11 thoughts on “Language quiz

  1. At first, I was about to say Hawai’ian, but doesn’t sound right, so I’ll just go with some other Polynesian language.

  2. Sounds definitely Polynesian. With the inventory of consonants I’m hearing here (/ʔ f h k l m n ŋ p r s t w/), I think we can narrow things down.

    I don’t think it’s Hawaiian given that I hear lots of consonants that Hawaiian famously doesn’t have: /s f ŋ t/. (I might even be hearing both /l/ and /r/, which is a little surprising since Polynesian languages usually have just one or the other. I might be mishearing a contrast.)

    Tahitian doesn’t have /s ŋ k/.

    Maori and Rarotongan don’t have /s l/. Also, the /u/ vowel of both languages is very fronted, like the /u/ of New Zealand English, and unlike the examples in this song.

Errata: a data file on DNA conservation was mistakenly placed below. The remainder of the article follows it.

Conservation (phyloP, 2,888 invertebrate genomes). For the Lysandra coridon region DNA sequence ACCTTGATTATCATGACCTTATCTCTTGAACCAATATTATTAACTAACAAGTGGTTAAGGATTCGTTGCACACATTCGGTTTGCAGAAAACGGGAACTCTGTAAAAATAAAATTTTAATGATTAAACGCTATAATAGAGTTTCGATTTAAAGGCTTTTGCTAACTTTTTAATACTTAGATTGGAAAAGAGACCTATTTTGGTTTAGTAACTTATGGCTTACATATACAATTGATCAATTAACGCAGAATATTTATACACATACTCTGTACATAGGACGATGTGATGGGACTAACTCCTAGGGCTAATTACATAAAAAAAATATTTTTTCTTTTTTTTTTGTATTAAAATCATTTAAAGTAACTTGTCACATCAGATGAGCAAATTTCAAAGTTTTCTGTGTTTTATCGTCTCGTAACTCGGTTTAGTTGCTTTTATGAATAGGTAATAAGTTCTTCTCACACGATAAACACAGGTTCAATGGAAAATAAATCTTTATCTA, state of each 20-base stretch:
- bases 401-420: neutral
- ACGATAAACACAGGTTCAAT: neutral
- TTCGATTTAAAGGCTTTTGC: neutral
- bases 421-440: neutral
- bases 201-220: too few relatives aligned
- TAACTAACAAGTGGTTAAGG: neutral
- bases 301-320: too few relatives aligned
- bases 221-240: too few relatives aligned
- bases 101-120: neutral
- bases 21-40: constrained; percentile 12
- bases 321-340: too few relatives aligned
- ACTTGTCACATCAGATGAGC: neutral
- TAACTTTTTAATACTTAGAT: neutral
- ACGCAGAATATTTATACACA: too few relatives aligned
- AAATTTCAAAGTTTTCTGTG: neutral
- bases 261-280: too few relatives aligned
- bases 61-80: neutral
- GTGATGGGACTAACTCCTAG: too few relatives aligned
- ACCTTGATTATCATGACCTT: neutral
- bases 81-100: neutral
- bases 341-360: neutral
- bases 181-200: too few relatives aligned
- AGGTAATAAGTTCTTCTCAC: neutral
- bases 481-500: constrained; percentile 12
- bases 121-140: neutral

Rapa Nui doesn’t have /s f/.

    Tokelauan doesn’t have /s/.

    Samoan has all these sounds, but /k/ is just the colloquial version of /t/, so I wouldn’t expect both to exist in the same song.

    So, my guess would be Tongan or Niuean. Since someone already guessed Tongan, I’ll just guess Niuean to be different 🙂

  3. The answer is Niuafoʻou, a Polynesian language spoken on islands of Niuafoʻou and ʻEua in the kingdom of Tonga.

    The recording comes from YouTube:

    It is a song called Tali paea ki Vailahi.

  4. Ah! Of course it would be the little sister of Tongan and Niuean in the Tongic group 🙂

    The Wikipedia entry cites a dissertation that demonstrates that the [ɾ] sound is just a variant of /t/ between vowels. That explains how this Polynesian language ended up with both an /l/ and an r-like sound, when most of the languages in this group just have one or the other. Very cool!

  5. O.k., Niuafo’ou and Tongan share the same phonemic inventory – apart perhaps from that intervocalic allophone of /t/ Sameer mentioned – so that’s why I just missed the mark … Tricky 🙂

Leave a Reply

Your email address will not be published. Required fields are marked *